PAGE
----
Lake Hopatcong photo from the Lake Hopatcong Commission
From the time the Lenape (Delaware) first discovered the waters of Lake Hopatcong some 12,000 years ago, it was a special place. A deep spring-fed lake formed by glaciers, it was an idyllic spot for a Native American community. Its wooded shores provided rich soil and ample game while the lake teemed with fish.
In the 1600's, the Nariticon clan of the Lenape lived on the eastern shore of Lake Hopatcong, in a large village on Halsey Island in northern New Jersey. The island was then connected to the mainland before the lake was dammed in 1750 for a forge and in 1831 for a canal.
Quaquahela, the clan's chief, decided to visit another tribe, and rowed his canoe across the lake. He reached shore, when suddenly he heard roaring and thrashing in the woods. A huge bear was charging at him.
The chief was brave, and armed with a war club and knife. But his totem was the bear; it was taboo for him to kill one. Someone should have told the bear!
Despite the tribal sanction, Quaquahela had no option but to engage the beast in combat. The chief finally dispatched the bear in a bloody contest, but lay dying on the forest floor, realizing by his deed that his spirit would never be accepted into the Happy Hunting Ground.
His body was never recovered, claimed by a wolf pack, but a friendly chieftain found the bear's body and Quaquahela's blood-crusted weapons, added two and two together, and after a fruitless search sent a messenger to the Nariticon to tell them the sad news.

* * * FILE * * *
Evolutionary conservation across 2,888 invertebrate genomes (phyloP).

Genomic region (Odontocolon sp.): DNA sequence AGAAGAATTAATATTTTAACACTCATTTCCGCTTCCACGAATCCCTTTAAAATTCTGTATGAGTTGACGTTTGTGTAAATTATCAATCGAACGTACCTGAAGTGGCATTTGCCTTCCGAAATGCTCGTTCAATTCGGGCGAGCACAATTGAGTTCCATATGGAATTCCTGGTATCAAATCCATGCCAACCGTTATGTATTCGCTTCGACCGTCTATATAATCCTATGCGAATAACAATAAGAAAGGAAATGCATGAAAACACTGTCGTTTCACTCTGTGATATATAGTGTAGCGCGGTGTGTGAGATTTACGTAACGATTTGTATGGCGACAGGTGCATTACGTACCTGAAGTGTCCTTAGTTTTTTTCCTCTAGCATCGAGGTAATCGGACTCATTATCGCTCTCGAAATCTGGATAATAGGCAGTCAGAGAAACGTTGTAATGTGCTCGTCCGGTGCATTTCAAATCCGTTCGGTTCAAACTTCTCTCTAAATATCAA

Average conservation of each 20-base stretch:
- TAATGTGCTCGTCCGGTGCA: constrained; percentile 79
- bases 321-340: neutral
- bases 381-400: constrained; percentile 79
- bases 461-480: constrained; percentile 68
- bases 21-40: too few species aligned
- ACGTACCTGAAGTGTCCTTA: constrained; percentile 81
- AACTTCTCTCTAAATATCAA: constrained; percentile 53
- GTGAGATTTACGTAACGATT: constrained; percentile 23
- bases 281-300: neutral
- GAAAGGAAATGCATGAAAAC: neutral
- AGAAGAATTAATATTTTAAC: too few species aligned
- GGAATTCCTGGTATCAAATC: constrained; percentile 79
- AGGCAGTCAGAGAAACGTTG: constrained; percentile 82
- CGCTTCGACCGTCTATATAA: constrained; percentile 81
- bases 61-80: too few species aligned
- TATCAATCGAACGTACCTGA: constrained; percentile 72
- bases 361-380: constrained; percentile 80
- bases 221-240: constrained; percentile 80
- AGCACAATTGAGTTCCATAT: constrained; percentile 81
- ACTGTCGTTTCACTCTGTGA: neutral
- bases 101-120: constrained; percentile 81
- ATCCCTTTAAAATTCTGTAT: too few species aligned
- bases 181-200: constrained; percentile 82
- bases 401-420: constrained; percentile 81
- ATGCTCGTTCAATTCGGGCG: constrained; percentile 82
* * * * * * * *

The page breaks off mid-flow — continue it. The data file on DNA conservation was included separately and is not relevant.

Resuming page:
About a month later, during a full moon, Quaquahela's clan saw an eerie mist spiraling up the side of a nearby hill, like the smoke from a fire. The haze formed into an unmoving cloud, despite gusty winds, and hovered over the hillside. The clan was mystified by the strange sight, and wondered why it had appeared to them.
That night, Quaquahela appeared in a dream to his medicine man. "It is I," he told him, "who have appeared in the mist on the hillside. I have killed the great bear who took my life, and so am forbidden forever to enter the spirit realm. Rather than roam the earth, I have determined to stay near my clansmen, and so have erected a spirit lodge on the hillside in the place which you saw tonight."
The chief promised the medicine man that he would be with his people on all their travels to watch over them. If they ever doubted his presence, all they had to do was look to the hillside. The mist was the smoke from his spirit lodge, and if they ever called to him, he would answer.
And while the Lenape remained by Lake Hopatcong, a call to Quaquahela was always answered by an echo in response.
Life for the Lenape would change with the arrival of the European settlers. Most of the Delaware people had died from disease or were chased from the area by the time of the American Revolution. But many Lenapes still came to the lake to drink from its waters before their ceremonies.
(The lake is now part of Hopatcong State Park, bordered by four different residential communities and a thriving recreational site.)
The legend goes that to this day, if you hail Quaquahela on the River Styx bridge towards the hillside, he will answer. But many have tried to reach him without success.
Maybe it's because they're not his clansmen. But we like to think it's because he's moved his spirit lodge to wherever the Nariticon call home, and can be found there as long as his clan needs him.
His lore is preserved by Henry Charlton Beck in Tales and Towns of Northern New Jersey and S. E. Schlosser in American Folklore.